First Ladies Luncheon: Suzy Cameron and Livia Firth Support Hillary Clinton, Address Sustainability, Sexism in Election

Fashion 4 Development's 6th Annual Official First Ladies Luncheon - Getty - H 2016
Craig Barritt/Getty Images for Fashion 4 Development

Fashion 4 Development's 6th Annual Official First Ladies Luncheon - Getty - H 2016

Annie Lennox spoke to THR ahead of the annual event about how individual action can create social change.

On Wednesday, Fashion 4 Development held its sixth annual First Ladies Luncheon at New York City's Pierre Hotel. The event, which featured a runway show of Ralph & Russo's autumn/winter 2016-2017 collection, honored Annie Lennox, Petra Nemcova, environmental advocate Suzy Amis Cameron (wife of director James Cameron) and other influential figures in fashion and business. The honorees were recognized for their humanitarian work, demonstrating how Fashion 4 Development uses fashion to raise awareness and inspire change.

The event takes place the same week as the UN General Assembly and this year included among its guests such notable figures as First Lady of the United Nations, and wife of Secretary-General Ban Ki-Moon, Madam Ban Soon-Taek and entrepreneur and conservationist Susan Rockefeller.

Fashion 4 Development founder Evie Evangelou says that six years ago the idea of bringing fashion into the diplomatic community was still seen as "new" and "intriguing," but now the collaboration is more accepted.

"It's become the reality of all of these diplomats, heads of state, agencies, organizations wanting to partner with us because they're finding what we are doing and working with them is giving them a bigger voice, a bigger awareness, a bigger inspiration and helping their efforts and their goals get accomplished faster," Evangelou told The Hollywood Reporter, which served as a media sponsor of the luncheon.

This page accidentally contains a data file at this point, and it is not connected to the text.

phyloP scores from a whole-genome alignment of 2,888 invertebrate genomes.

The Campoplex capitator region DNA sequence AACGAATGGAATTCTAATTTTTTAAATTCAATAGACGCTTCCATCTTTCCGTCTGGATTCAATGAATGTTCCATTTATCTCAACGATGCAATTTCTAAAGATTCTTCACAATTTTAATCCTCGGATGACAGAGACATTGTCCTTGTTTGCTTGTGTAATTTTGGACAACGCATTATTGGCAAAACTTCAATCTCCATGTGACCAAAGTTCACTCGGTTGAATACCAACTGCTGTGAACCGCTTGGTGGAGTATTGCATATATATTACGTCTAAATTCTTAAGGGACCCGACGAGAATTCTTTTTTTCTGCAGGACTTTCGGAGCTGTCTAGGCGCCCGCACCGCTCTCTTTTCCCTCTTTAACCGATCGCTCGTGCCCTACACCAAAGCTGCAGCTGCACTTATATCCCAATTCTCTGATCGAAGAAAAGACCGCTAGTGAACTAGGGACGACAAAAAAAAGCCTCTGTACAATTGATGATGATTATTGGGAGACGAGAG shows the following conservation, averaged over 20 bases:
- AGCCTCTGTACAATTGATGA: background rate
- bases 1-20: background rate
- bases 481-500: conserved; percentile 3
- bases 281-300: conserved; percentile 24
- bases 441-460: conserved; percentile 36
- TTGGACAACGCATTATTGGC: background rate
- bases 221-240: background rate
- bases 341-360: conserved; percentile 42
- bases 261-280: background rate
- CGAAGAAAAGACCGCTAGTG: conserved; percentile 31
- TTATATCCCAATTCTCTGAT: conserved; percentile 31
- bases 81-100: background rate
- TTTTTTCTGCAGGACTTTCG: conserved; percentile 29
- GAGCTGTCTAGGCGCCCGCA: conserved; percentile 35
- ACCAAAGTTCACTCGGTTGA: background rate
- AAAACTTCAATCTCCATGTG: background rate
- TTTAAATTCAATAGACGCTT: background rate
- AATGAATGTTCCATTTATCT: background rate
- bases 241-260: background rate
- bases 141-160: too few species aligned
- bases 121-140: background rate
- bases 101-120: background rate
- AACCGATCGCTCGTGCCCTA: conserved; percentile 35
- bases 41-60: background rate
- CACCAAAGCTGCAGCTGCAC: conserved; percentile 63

And the latest fashion trend, as Wednesday's lunch demonstrated, is sustainable living. In her opening remarks, Evangelou talked about Fashion 4 Development's work with sustainability, in clothes and cuisine, in particular.

"And it's all about the basics of food and fashion — how, in your daily life, the changes that you can make can actually create a healthier you and a healthier world," Evangelou said. The menu for Wednesday's luncheon was entirely vegan, inspired by Cameron's work addressing the large role animal agriculture plays in climate change. Cameron, the executive director of Food Choice Taskforce, pointed out in her acceptance speech the global study that her team funded that found that animal agriculture is the second-largest contributor to climate change, behind fossil fuels and ahead of all transportation in the world combined. Calling the findings a "jaw dropper" when speaking with THR ahead of the luncheon, Cameron urged people to take a closer look at their own meals.

"We will not be able to reach our climate goals until we start looking at what's on our plate," Cameron said, and later at the luncheon the recipient of the organization's eco award urged those in attendance to pledge to make at least one meal a day a plant-based one, detailing the environmental benefits of doing so.